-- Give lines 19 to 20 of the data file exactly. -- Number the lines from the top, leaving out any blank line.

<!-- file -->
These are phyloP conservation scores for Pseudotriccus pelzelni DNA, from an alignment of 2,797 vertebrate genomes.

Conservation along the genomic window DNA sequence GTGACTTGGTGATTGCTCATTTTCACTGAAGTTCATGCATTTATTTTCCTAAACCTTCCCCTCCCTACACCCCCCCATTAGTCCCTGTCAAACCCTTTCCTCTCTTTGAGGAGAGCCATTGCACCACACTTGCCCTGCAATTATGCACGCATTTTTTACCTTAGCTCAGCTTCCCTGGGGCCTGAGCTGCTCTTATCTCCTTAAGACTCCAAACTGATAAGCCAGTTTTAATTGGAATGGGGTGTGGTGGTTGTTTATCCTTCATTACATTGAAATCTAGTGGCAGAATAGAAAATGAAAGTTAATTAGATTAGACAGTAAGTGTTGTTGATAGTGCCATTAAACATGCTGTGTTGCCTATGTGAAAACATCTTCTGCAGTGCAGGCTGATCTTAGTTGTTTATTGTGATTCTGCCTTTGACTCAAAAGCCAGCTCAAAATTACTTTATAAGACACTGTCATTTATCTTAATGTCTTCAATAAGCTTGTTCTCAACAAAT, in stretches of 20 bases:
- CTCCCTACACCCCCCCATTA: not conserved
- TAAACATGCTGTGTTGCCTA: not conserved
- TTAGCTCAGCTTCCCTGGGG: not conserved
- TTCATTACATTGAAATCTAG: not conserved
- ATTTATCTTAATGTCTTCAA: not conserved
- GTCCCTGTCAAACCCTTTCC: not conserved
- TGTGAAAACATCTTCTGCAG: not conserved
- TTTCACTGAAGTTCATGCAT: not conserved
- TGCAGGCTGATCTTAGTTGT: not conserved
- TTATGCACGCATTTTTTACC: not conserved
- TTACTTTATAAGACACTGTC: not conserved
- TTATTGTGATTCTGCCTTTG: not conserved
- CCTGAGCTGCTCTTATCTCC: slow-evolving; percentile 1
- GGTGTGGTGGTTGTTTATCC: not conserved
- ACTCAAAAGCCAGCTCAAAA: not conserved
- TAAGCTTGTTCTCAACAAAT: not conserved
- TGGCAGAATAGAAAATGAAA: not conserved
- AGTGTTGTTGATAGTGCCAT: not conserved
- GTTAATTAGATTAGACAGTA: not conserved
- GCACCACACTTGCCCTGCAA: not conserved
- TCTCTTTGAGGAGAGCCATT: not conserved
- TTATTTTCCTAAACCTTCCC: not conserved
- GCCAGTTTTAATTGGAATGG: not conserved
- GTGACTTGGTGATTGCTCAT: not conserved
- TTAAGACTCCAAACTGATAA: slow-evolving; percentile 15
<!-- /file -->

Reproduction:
- TGGCAGAATAGAAAATGAAA: not conserved
- AGTGTTGTTGATAGTGCCAT: not conserved